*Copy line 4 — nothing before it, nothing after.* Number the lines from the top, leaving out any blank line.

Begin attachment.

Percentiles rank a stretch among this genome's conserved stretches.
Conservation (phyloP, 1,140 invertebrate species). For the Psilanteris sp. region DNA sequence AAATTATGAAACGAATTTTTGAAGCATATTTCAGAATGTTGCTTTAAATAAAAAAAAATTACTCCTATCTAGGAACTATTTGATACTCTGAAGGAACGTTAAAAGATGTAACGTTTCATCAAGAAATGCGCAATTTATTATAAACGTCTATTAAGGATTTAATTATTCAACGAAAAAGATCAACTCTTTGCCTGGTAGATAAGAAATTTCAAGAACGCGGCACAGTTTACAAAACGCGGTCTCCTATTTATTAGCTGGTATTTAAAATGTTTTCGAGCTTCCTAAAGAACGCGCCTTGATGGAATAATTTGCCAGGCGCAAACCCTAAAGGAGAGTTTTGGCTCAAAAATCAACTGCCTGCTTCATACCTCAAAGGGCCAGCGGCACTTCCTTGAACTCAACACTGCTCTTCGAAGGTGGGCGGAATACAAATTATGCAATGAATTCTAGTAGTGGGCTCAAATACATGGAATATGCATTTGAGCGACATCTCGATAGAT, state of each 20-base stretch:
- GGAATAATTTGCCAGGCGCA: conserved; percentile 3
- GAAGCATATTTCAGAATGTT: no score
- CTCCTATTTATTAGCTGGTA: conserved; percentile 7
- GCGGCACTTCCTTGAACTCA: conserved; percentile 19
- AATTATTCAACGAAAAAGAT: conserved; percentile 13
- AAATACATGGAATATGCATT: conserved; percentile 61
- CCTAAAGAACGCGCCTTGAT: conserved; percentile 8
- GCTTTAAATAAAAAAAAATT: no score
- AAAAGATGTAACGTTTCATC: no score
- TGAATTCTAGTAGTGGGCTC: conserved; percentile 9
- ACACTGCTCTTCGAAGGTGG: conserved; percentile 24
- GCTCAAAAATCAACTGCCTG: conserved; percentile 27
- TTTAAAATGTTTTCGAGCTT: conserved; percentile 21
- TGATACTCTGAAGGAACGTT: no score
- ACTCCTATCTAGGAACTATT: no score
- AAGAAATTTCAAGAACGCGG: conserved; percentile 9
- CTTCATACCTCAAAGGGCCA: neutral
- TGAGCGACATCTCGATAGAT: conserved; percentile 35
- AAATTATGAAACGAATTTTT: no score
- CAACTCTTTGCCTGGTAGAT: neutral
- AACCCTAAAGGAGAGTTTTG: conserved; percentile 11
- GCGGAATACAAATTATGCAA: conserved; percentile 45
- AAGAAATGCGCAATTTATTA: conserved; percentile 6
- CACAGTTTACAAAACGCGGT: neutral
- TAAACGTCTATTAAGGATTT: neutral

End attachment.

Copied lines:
- GAAGCATATTTCAGAATGTT: no score